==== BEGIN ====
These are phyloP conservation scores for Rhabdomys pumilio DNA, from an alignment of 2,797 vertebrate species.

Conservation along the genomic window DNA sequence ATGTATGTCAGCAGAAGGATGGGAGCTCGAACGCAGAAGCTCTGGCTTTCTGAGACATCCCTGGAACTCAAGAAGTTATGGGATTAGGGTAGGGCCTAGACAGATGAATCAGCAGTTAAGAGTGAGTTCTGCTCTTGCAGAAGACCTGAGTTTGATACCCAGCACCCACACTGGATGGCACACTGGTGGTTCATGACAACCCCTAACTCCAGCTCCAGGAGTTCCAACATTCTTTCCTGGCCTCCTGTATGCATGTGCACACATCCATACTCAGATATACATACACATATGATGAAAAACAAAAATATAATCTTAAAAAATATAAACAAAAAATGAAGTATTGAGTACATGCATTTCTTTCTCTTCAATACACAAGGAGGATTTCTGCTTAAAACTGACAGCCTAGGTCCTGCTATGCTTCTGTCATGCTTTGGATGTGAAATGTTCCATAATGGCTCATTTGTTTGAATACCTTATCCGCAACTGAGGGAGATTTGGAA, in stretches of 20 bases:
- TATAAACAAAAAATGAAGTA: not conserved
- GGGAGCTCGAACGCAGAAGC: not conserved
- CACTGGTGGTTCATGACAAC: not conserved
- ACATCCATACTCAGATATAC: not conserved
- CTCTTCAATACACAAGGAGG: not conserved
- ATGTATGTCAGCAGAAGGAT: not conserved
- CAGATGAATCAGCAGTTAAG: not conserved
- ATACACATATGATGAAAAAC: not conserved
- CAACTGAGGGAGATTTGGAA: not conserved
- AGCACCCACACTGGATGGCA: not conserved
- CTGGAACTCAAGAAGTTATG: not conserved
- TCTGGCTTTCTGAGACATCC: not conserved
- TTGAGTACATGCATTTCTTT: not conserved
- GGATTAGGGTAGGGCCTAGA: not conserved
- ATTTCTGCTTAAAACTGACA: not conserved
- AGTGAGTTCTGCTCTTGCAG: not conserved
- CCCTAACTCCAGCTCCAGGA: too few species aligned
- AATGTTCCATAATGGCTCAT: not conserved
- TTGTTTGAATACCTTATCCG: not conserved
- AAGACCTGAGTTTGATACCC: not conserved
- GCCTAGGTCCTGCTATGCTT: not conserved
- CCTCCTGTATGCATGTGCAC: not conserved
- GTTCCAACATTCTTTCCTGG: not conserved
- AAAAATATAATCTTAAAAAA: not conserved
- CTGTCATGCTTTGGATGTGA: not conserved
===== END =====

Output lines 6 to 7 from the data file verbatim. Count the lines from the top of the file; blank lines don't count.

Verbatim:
- ACATCCATACTCAGATATAC: not conserved
- CTCTTCAATACACAAGGAGG: not conserved